Journalism

A Pen and a Sword

The pen, they say, is mightier than the sword. As with the sword, the pen may be used to hurt or to heal, to build up or to tear down, or simply to record an account of the day's events. For much of my life I have worked with the pen. My name is Randy Reddick, and I am the Journalism Department Chairman in the College of Mass Communications at Texas Tech University in Lubbock.

The form of journalism in which I have come to believe is a form rooted in the First Amendment of the United States Constitution and the social contract implied by that amendment.

When the framers of the Bill of Rights – and the citizens who ratified that bill in 1791 – subscribed to the notion that government "shall make no law ... abridging the freedom of speech, or of the press" they granted to the press a special status. The enjoyment of special social-political status carries with it special social-political obligation.

Two twentieth century declarations spell out those obligations.

In 1947, the Committee on a Free and Responsible Press, chaired by University of Chicago President Robert Hutchins, declared, "Freedom of the press is freighted with the responsibility of providing the current intelligence needed by a free society …" The press must, therefore, provide "A truthful, comprehensive, and intelligent account of the day’s events in a context which gives them meaning."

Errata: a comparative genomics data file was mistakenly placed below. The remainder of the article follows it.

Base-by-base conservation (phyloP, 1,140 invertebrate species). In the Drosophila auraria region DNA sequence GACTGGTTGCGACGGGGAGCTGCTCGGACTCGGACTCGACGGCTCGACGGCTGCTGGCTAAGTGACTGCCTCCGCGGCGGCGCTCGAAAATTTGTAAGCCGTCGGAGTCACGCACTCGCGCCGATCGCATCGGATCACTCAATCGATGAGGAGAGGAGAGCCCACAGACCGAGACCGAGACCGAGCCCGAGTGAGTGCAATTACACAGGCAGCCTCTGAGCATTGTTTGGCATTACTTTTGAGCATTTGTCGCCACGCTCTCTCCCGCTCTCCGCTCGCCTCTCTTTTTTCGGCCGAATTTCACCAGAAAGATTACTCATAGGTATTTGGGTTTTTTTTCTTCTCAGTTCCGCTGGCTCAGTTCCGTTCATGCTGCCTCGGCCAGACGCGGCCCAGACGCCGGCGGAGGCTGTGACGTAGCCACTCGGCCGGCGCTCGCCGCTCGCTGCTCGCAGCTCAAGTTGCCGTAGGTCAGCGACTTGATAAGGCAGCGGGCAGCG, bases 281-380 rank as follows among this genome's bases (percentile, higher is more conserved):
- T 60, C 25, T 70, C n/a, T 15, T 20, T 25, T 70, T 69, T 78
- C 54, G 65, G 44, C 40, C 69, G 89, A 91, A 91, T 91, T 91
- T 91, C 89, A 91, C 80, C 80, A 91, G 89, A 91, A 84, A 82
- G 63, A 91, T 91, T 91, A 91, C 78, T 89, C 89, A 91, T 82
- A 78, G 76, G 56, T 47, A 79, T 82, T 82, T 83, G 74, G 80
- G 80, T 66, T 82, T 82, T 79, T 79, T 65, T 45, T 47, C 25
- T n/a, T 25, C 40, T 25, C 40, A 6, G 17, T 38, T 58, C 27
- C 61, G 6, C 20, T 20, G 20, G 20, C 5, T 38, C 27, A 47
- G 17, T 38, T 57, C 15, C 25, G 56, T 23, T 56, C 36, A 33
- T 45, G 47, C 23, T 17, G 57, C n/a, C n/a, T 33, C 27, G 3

Forty-one years later, Times Mirror Company President Robert Erburu, in his annual letter to shareholders, wrote "The Times Mirror Company is committed to gathering and disseminating the information that people need to live, work and govern themselves in a free society. We will strive to do so with the highest standards of accuracy, fairness, quality and timeliness."

Guided by the principles expressed in these two statements, our vision of journalism and news media are that they are commissioned by our society to play a crucial role in the process of self governance. That role carries obligations to provide truthful, fair, accurate and timely accounts of the day's efents "in a context which gives them meaning."

Randy Reddick

Randy Reddick

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